As your email marketing funnel efforts mature, you can use the data you’ve gathered to create multiple funnels targeting segments based on their journey stage, interest level, and other attributes, including the ones described here.
What if your subscriber didn’t open any of your welcome emails? Non-responsive subscribers are candidates for interest confirmation campaigns.
This email from Vero follows up with a subscriber who began creating an account but didn’t finish.
The best customer experiences are ones that meet customers on their preferred channel. Lucky Orange sends subscribers who dropped off during onboarding an email offering them the option to hop on a call.
How the subscriber responds to these initial follow-up messages can tell you a lot about your chances of converting them.
Finally, if you get no response from a new subscriber, consider the possibility that your emails didn’t make it past their ESP’s spam filter, and you’ll need to find other methods to build these relationships. 😒
Your subscribers can’t be treated as newbies forever. Assuming your subscriber has opened your initial message, continue to build engagement with nurture campaigns.
Send emails that offer value in the form of information, education, discounts, or recommendations can convince your subscribers to take the next step.
West Elm hopes to inspire subscribers to click purchase with its newsletter filled with home interior and design inspirations.
I’ve been receiving Thrive Market’s emails for several months but still haven’t made a purchase. This recent email tries to turn that trend around with a “First Order Exclusive” offer. Will this be the one that convinces me to buy?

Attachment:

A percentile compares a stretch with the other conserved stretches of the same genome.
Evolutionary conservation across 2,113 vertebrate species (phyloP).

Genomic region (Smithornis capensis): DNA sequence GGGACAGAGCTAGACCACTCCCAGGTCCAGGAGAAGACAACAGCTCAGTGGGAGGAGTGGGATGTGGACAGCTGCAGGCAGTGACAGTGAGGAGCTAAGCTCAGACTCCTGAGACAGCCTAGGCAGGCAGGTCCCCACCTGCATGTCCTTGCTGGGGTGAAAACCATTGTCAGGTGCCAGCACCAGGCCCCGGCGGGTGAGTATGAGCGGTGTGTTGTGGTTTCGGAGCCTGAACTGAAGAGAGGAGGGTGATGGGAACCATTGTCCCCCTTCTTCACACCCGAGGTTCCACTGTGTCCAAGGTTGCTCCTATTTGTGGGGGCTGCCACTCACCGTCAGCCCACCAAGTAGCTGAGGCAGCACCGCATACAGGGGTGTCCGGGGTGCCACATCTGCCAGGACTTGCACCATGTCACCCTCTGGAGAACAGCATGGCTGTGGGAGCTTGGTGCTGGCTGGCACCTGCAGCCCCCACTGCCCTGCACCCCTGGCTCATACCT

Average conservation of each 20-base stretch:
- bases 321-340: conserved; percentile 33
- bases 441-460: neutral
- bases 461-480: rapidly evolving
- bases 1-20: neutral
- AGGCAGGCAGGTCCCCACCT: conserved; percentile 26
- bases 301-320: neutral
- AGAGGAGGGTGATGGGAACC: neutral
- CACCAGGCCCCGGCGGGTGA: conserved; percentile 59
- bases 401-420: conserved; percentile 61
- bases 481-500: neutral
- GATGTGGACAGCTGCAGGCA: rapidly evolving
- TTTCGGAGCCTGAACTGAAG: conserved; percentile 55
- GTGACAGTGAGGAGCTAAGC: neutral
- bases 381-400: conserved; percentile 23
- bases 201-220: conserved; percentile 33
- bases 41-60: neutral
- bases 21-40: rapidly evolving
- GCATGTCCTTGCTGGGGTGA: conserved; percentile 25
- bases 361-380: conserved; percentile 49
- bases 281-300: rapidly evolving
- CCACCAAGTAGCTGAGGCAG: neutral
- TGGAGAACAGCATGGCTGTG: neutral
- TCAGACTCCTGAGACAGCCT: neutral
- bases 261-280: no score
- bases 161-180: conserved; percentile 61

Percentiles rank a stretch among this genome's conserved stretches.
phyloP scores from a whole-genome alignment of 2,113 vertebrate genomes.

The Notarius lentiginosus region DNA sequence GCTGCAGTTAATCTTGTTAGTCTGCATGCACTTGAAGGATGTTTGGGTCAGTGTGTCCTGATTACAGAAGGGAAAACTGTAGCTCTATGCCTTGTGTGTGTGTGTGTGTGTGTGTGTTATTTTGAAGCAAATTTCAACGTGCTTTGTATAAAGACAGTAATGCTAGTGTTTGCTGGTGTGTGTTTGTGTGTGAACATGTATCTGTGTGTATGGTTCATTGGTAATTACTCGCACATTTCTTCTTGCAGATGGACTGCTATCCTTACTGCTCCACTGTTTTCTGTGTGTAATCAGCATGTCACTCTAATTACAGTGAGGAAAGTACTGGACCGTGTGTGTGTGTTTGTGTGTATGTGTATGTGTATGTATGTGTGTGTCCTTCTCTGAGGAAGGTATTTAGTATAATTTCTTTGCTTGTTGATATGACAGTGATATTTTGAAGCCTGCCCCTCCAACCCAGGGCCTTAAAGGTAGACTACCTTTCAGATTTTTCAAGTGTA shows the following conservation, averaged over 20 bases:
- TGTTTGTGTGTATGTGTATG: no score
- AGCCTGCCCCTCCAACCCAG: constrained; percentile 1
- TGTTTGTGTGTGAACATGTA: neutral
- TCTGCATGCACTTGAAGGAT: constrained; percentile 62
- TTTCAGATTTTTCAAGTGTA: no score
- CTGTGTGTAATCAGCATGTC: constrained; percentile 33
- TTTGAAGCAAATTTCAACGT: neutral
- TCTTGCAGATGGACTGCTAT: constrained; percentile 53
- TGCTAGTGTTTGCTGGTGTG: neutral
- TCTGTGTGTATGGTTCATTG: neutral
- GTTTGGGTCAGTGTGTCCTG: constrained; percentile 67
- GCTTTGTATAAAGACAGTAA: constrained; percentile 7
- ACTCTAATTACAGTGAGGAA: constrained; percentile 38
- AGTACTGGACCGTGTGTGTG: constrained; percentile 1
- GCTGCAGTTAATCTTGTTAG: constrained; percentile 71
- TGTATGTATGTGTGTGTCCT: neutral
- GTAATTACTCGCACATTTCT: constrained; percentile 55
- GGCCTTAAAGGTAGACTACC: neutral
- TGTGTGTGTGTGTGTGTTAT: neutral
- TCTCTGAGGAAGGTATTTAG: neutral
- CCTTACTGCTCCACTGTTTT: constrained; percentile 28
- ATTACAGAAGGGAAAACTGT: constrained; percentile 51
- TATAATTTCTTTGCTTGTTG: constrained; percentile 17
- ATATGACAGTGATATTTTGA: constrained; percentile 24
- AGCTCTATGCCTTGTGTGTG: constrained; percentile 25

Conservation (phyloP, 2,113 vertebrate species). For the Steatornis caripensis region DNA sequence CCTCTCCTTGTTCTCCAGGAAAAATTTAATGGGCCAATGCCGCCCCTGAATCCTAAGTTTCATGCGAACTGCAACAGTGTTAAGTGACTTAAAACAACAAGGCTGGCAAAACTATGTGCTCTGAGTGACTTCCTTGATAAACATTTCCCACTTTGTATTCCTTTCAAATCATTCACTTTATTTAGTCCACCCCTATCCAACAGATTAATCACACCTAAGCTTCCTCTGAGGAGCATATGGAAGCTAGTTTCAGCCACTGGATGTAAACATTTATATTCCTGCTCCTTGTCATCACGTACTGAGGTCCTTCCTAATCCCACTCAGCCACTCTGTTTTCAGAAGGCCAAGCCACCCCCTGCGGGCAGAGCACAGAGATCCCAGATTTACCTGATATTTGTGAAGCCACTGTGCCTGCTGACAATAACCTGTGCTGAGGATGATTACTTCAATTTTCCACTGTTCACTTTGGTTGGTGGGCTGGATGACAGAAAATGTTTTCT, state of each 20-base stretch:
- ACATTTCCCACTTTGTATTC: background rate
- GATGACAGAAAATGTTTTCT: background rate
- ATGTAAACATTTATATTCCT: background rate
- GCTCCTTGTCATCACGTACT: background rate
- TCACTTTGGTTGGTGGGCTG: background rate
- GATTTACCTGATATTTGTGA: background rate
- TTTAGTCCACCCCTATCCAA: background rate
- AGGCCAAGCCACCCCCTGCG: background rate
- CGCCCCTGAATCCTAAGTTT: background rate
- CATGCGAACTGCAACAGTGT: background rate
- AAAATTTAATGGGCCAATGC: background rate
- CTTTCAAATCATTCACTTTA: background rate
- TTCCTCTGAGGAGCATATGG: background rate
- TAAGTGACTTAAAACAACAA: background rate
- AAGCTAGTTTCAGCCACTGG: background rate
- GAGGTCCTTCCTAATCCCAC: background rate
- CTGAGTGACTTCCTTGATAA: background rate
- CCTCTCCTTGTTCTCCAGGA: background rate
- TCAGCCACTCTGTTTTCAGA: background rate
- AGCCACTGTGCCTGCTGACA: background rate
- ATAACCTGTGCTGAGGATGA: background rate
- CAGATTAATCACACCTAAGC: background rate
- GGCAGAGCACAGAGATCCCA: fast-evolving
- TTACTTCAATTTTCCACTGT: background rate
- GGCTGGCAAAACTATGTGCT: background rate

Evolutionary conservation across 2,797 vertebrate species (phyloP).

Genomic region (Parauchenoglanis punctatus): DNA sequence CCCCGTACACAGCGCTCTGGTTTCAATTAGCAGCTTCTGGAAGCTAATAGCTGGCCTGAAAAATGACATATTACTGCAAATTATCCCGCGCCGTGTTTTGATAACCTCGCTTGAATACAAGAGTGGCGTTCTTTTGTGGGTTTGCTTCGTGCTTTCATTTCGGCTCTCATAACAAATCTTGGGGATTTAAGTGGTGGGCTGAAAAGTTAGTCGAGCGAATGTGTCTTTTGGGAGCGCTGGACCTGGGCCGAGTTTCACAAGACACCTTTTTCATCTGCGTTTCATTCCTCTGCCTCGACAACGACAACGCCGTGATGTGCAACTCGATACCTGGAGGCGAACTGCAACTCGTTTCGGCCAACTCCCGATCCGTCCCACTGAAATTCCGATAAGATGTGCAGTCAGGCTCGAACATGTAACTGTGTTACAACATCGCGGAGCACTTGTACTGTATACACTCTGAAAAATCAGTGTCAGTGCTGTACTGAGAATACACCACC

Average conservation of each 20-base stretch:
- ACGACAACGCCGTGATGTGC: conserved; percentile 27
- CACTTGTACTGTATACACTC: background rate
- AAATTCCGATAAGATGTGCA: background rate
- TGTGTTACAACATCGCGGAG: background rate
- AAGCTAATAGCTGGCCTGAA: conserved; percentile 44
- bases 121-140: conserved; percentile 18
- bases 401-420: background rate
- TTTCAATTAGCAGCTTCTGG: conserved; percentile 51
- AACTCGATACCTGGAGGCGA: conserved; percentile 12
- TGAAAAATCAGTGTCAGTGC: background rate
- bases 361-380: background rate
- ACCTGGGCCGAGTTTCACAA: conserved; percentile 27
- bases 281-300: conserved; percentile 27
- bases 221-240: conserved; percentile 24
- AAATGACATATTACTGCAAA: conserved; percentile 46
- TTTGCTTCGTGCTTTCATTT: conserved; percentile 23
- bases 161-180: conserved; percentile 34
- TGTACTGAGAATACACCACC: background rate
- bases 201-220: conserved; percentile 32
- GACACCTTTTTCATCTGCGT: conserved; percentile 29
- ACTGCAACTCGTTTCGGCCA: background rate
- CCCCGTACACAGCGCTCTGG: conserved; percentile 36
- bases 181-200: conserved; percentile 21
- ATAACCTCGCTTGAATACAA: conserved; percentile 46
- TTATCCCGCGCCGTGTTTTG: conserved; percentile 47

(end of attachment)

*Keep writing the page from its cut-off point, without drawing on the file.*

Trust signals such as certifications, guarantees, and social proof can boost your subscribers’ purchase intent. The image below illustrates how Clarins adds authority with scientific results and social proof with a customer testimonial in this conversion-focused message.
UGC (user-generated content) is the driver of engagement in this email from HSN featuring the brand’s “Maker of the month.”
Do your emails help your customers visualize what’s in it for them? Try adding video clips.
If your subscribers have engaged with your brand but haven’t made a purchase (or took another desired conversion action), test different messages and use the results to uncover why. DesignModo anticipates potential objections and aims to overcome them with this offer of help email to subscribers.
It’s a smart idea to continue to ask questions and collect information during the nurture phase of your email funnel. Then, use dynamic content and personalization to send responsive messages that serve your subscribers’ needs.
Closing the deal
The line between nurture and conversion can be slightly blurred, and that’s okay. I’m distinguishing them in this list so that you are prepared to look for signals that distinguish which stage your subscribers are in.
In a broad sense, both the subscriber who has browsed a few product pages on your site and the one who has placed two items in their cart are still in the nurture stage. Neither has become a customer yet. Yet their signal strengths are very different.
A customized campaign for subscribers whose intent signals indicate they are close to the bottom of your funnel may be just the nudge they need to complete their purchase.
Use abandoned browse, promotion, and abandoned cart campaigns to bring your high purchase intent subscribers in for a landing.
$ In 2021, the average cart abandoned cart rate was 75.5%, and abandoned cart emails had an average 18.64% conversion rate.
You could boost your conversions by 4% with automated cart recovery campaigns.
Maximize the effectiveness of your abandoned cart campaigns by adding product images and real-time pricing information in your abandoned cart emails using dynamic content fields and blocks connected to your inventory management system.
This customized abandoned cart message incorporates images of the products the customer placed in their cart and some potential alternatives. It prominently displays the deals and rewards this customer can use when they check out.